These yoga asanas (yoga moves) will build strength in your whole body. They can be continuously modified with longer holds, more repetitions, or the addition of resistance bands.

Warrior Pose

Warrior I and Warrior II (Virabhadrasana I and II) are all about activating the lower body and stretching open the chest as well as activating the thighs, calves, and hamstrings. The deeper you go into warrior poses, the more activation you will feel in the glutes and quads. You can add a bind and twist for maximum challenge. Warrior pose also tones the legs and improves blood circulation.

Triangle Pose

Trikonasana (triangle pose) can be held for 30-45 seconds and really rev up the legs, arms, knees, spine, and core. It challenges your balance while strengthening the obliques and stimulating spinal nerves. Be sure to keep your body in a straight line as much as possible to avoid collapsing forward, which will make the pose less challenging.

Chaturanga

The classic yogi pushup (Chaturanga) is the four-limbed staff pose that builds upper body strength and challenges your core. It is a major part of sun salutations, challenging flows, and power yoga. You can hold a low chaturanga for as long as possible, or challenge the back muscles with repeated yogi pushups.

Chair Pose

For another full-body activation, chair pose (Utkatasana) is almost like a low squat with your knees together. It strengthens your thighs, quads, and ankles while challenging the core and arms as well. A deep chair pose can have you sweating and shaking fairly quickly after a minute or more of holding. You can also add a yoga block between your hands for maximum activation above the head.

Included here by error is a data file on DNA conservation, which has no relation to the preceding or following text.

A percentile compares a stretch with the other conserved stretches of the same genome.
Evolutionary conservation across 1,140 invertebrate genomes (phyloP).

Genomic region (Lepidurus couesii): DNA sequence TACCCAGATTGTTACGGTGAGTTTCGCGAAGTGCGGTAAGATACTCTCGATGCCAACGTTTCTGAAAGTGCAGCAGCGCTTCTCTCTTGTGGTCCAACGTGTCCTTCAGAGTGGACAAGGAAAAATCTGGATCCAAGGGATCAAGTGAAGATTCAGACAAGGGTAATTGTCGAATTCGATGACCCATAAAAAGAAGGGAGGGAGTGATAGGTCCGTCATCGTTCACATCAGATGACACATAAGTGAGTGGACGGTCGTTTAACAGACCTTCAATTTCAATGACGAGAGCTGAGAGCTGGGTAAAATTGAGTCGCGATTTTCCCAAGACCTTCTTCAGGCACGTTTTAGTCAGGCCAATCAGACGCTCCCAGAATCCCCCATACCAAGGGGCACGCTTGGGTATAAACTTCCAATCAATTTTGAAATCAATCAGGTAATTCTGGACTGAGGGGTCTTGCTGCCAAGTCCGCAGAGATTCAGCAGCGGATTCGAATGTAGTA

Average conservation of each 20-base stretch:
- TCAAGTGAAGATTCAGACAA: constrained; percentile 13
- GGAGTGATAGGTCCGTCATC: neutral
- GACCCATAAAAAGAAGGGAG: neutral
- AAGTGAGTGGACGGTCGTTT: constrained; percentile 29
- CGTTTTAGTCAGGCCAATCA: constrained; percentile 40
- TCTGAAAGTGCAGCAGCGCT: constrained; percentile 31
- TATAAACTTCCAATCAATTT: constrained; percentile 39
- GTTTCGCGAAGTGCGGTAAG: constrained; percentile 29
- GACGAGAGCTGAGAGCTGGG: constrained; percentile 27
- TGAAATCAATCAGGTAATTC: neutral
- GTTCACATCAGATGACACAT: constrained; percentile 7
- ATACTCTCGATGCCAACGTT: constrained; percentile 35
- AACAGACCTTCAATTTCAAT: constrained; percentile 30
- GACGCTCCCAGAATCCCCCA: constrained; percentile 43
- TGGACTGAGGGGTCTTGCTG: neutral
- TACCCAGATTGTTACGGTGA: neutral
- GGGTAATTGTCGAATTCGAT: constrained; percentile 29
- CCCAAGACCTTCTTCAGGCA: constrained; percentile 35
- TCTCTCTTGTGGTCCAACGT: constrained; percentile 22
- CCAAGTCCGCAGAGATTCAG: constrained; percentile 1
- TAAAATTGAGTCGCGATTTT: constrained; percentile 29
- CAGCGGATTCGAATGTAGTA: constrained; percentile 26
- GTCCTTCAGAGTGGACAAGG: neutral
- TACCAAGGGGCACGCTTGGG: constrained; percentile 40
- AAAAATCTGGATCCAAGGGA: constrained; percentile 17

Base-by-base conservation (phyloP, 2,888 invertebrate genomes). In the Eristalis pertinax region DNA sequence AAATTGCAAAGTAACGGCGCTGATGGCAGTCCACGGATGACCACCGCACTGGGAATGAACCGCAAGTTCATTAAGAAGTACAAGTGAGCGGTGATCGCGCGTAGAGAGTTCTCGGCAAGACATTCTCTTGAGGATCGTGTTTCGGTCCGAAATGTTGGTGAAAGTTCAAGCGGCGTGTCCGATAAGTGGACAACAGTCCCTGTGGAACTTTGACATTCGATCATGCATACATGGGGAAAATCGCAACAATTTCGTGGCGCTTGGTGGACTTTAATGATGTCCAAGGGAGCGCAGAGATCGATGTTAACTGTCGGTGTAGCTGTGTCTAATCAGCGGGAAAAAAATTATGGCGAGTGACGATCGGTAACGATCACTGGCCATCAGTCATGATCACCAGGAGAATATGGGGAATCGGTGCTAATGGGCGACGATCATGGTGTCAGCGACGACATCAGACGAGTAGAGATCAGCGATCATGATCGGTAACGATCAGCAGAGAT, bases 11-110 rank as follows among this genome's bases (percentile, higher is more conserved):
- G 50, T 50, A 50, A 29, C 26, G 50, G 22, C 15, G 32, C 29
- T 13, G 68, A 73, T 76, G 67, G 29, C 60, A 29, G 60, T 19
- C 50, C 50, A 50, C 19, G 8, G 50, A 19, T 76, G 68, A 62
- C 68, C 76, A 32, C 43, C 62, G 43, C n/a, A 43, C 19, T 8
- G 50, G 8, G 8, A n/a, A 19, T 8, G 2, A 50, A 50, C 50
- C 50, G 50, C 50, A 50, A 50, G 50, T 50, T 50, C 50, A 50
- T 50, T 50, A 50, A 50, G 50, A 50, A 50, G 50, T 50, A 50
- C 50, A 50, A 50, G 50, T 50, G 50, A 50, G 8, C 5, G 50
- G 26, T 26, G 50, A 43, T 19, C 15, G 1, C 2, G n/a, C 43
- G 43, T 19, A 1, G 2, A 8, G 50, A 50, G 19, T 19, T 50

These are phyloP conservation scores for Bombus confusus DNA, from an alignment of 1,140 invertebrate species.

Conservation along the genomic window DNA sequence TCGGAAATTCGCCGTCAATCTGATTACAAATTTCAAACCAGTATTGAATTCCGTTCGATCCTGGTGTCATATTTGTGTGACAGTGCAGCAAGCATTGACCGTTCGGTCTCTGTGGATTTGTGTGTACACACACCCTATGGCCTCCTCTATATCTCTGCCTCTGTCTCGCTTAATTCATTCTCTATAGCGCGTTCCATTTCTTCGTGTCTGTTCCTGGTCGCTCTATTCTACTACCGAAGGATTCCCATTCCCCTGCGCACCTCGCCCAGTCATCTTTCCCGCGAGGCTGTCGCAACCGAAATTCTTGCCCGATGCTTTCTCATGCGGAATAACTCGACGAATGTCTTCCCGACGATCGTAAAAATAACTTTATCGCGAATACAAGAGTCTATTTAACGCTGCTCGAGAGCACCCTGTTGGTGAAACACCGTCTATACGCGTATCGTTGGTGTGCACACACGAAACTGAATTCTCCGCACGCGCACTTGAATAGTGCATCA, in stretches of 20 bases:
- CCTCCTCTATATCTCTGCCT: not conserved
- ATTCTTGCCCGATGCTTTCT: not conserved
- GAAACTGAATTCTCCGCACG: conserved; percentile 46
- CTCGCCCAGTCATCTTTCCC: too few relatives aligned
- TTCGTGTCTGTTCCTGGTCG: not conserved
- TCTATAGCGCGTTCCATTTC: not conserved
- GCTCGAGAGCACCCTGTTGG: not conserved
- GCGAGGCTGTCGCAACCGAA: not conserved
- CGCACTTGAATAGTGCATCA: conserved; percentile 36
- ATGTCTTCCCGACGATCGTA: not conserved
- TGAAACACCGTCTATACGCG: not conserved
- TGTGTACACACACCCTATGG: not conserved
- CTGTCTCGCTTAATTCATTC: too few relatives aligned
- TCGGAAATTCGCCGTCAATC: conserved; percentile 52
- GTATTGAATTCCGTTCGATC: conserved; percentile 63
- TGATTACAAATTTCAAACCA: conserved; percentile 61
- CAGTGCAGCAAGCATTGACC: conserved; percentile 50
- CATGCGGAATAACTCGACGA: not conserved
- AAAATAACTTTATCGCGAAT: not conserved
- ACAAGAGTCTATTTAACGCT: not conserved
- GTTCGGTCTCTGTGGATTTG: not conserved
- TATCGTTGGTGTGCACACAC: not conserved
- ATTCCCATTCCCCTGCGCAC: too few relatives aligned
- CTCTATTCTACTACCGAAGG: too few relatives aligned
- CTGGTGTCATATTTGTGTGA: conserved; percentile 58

Tree Pose

Tree pose (Vrikshasana) involves holding your full body weight on one leg and engaging the core for long-term balance. Other forms of tree pose include a placing your foot on the inner knee, thigh, or hip, or practicing a squatting chair/tree variation for maximum muscle gains.

Arm Balances

All yoga inversions require building strength and balance simultaneously. Headstands, handstands, and Crow pose drastically improve blood circulation and core strength while balancing your whole body weight on your arms. These poses require full body activation and are not for the faint hearted (or faint headed). Be sure to practice arm balances with an experienced yoga instructor before trying them on your own.

How Does Yoga Build Muscle?

A strong yoga practice alone will build muscle without you thinking about it, but it helps to understand exactly what is happening on the mat to bring those toned results. So how exactly does yoga build muscle?

Progressive Overload

You may have heard of the principle of progressive overload in weight lifting. This means adding either more weight or more reps to progressively get stronger. As you lift heavier weights, your body builds more muscle to make it possible.

Yoga works through the same principle, except instead of adding more weight it is focused on adding longer hold times and deeper variations of different poses. As you can imagine, your first Chaturanga (lowered push up pose) of a yoga class is going to be a lot easier than the tenth one.

Progressive overload happens through pose repetition sequences and longer hold times. The key is to challenge yourself to go deeper and maintain endurance with every sequence and every yoga class. There are always advancements to be made that will really make your muscles shake.